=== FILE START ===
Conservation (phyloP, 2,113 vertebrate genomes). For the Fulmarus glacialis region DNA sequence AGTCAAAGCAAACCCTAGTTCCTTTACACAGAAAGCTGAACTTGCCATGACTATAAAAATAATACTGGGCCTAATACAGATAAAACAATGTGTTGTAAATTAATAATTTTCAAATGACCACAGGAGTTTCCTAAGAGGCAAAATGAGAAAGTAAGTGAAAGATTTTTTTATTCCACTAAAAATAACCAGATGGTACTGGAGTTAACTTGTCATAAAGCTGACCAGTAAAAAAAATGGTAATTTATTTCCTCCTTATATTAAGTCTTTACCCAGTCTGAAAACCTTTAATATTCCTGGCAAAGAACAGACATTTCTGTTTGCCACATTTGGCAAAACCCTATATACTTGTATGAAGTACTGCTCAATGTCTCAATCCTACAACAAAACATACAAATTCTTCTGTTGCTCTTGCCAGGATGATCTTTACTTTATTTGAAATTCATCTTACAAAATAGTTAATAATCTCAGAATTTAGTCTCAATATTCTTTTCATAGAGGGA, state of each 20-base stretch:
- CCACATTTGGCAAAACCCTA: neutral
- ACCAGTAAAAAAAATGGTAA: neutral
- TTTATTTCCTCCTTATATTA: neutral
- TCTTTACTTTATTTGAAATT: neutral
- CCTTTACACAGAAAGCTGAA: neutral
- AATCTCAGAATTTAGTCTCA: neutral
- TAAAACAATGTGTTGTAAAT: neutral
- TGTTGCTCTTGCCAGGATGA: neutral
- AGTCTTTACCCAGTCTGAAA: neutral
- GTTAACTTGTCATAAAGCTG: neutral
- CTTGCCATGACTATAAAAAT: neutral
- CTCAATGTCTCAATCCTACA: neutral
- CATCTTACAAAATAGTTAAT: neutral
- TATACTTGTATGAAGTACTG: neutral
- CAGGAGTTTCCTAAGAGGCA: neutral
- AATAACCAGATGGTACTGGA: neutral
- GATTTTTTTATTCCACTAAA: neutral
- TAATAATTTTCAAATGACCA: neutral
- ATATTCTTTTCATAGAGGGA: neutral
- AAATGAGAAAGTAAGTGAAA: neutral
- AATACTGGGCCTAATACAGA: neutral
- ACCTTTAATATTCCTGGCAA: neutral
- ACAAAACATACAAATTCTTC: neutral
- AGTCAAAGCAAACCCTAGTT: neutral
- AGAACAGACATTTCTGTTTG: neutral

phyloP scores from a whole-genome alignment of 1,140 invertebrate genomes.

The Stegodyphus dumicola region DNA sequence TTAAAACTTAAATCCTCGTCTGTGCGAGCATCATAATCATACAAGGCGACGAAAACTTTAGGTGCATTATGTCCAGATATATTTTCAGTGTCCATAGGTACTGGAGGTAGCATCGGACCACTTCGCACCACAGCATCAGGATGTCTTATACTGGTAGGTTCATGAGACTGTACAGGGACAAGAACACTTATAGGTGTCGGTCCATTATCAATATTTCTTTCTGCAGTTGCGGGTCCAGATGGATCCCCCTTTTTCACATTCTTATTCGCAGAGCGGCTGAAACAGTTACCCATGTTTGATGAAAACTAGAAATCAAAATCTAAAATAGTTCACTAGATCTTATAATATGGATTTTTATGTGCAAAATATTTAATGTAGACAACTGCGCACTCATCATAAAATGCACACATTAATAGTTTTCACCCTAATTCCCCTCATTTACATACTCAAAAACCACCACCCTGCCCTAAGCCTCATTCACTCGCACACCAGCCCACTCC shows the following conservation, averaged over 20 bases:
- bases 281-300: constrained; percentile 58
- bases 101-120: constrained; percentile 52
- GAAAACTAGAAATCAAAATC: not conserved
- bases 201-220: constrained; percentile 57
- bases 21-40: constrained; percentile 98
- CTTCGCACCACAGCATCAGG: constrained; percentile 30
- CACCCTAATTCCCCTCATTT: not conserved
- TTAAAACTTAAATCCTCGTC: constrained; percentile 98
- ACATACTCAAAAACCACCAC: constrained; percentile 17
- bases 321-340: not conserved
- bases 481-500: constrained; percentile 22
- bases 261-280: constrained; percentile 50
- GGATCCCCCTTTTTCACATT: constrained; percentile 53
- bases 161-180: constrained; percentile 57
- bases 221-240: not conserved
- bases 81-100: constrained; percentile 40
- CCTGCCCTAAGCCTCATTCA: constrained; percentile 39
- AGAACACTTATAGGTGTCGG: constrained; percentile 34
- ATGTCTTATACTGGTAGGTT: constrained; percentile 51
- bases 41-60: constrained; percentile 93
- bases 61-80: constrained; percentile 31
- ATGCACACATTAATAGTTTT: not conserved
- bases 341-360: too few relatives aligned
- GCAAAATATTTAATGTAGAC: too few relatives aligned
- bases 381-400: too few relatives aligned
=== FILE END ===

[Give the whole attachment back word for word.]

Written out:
Conservation (phyloP, 2,113 vertebrate genomes). For the Fulmarus glacialis region DNA sequence AGTCAAAGCAAACCCTAGTTCCTTTACACAGAAAGCTGAACTTGCCATGACTATAAAAATAATACTGGGCCTAATACAGATAAAACAATGTGTTGTAAATTAATAATTTTCAAATGACCACAGGAGTTTCCTAAGAGGCAAAATGAGAAAGTAAGTGAAAGATTTTTTTATTCCACTAAAAATAACCAGATGGTACTGGAGTTAACTTGTCATAAAGCTGACCAGTAAAAAAAATGGTAATTTATTTCCTCCTTATATTAAGTCTTTACCCAGTCTGAAAACCTTTAATATTCCTGGCAAAGAACAGACATTTCTGTTTGCCACATTTGGCAAAACCCTATATACTTGTATGAAGTACTGCTCAATGTCTCAATCCTACAACAAAACATACAAATTCTTCTGTTGCTCTTGCCAGGATGATCTTTACTTTATTTGAAATTCATCTTACAAAATAGTTAATAATCTCAGAATTTAGTCTCAATATTCTTTTCATAGAGGGA, state of each 20-base stretch:
- CCACATTTGGCAAAACCCTA: neutral
- ACCAGTAAAAAAAATGGTAA: neutral
- TTTATTTCCTCCTTATATTA: neutral
- TCTTTACTTTATTTGAAATT: neutral
- CCTTTACACAGAAAGCTGAA: neutral
- AATCTCAGAATTTAGTCTCA: neutral
- TAAAACAATGTGTTGTAAAT: neutral
- TGTTGCTCTTGCCAGGATGA: neutral
- AGTCTTTACCCAGTCTGAAA: neutral
- GTTAACTTGTCATAAAGCTG: neutral
- CTTGCCATGACTATAAAAAT: neutral
- CTCAATGTCTCAATCCTACA: neutral
- CATCTTACAAAATAGTTAAT: neutral
- TATACTTGTATGAAGTACTG: neutral
- CAGGAGTTTCCTAAGAGGCA: neutral
- AATAACCAGATGGTACTGGA: neutral
- GATTTTTTTATTCCACTAAA: neutral
- TAATAATTTTCAAATGACCA: neutral
- ATATTCTTTTCATAGAGGGA: neutral
- AAATGAGAAAGTAAGTGAAA: neutral
- AATACTGGGCCTAATACAGA: neutral
- ACCTTTAATATTCCTGGCAA: neutral
- ACAAAACATACAAATTCTTC: neutral
- AGTCAAAGCAAACCCTAGTT: neutral
- AGAACAGACATTTCTGTTTG: neutral

phyloP scores from a whole-genome alignment of 1,140 invertebrate genomes.

The Stegodyphus dumicola region DNA sequence TTAAAACTTAAATCCTCGTCTGTGCGAGCATCATAATCATACAAGGCGACGAAAACTTTAGGTGCATTATGTCCAGATATATTTTCAGTGTCCATAGGTACTGGAGGTAGCATCGGACCACTTCGCACCACAGCATCAGGATGTCTTATACTGGTAGGTTCATGAGACTGTACAGGGACAAGAACACTTATAGGTGTCGGTCCATTATCAATATTTCTTTCTGCAGTTGCGGGTCCAGATGGATCCCCCTTTTTCACATTCTTATTCGCAGAGCGGCTGAAACAGTTACCCATGTTTGATGAAAACTAGAAATCAAAATCTAAAATAGTTCACTAGATCTTATAATATGGATTTTTATGTGCAAAATATTTAATGTAGACAACTGCGCACTCATCATAAAATGCACACATTAATAGTTTTCACCCTAATTCCCCTCATTTACATACTCAAAAACCACCACCCTGCCCTAAGCCTCATTCACTCGCACACCAGCCCACTCC shows the following conservation, averaged over 20 bases:
- bases 281-300: constrained; percentile 58
- bases 101-120: constrained; percentile 52
- GAAAACTAGAAATCAAAATC: not conserved
- bases 201-220: constrained; percentile 57
- bases 21-40: constrained; percentile 98
- CTTCGCACCACAGCATCAGG: constrained; percentile 30
- CACCCTAATTCCCCTCATTT: not conserved
- TTAAAACTTAAATCCTCGTC: constrained; percentile 98
- ACATACTCAAAAACCACCAC: constrained; percentile 17
- bases 321-340: not conserved
- bases 481-500: constrained; percentile 22
- bases 261-280: constrained; percentile 50
- GGATCCCCCTTTTTCACATT: constrained; percentile 53
- bases 161-180: constrained; percentile 57
- bases 221-240: not conserved
- bases 81-100: constrained; percentile 40
- CCTGCCCTAAGCCTCATTCA: constrained; percentile 39
- AGAACACTTATAGGTGTCGG: constrained; percentile 34
- ATGTCTTATACTGGTAGGTT: constrained; percentile 51
- bases 41-60: constrained; percentile 93
- bases 61-80: constrained; percentile 31
- ATGCACACATTAATAGTTTT: not conserved
- bases 341-360: too few relatives aligned
- GCAAAATATTTAATGTAGAC: too few relatives aligned
- bases 381-400: too few relatives aligned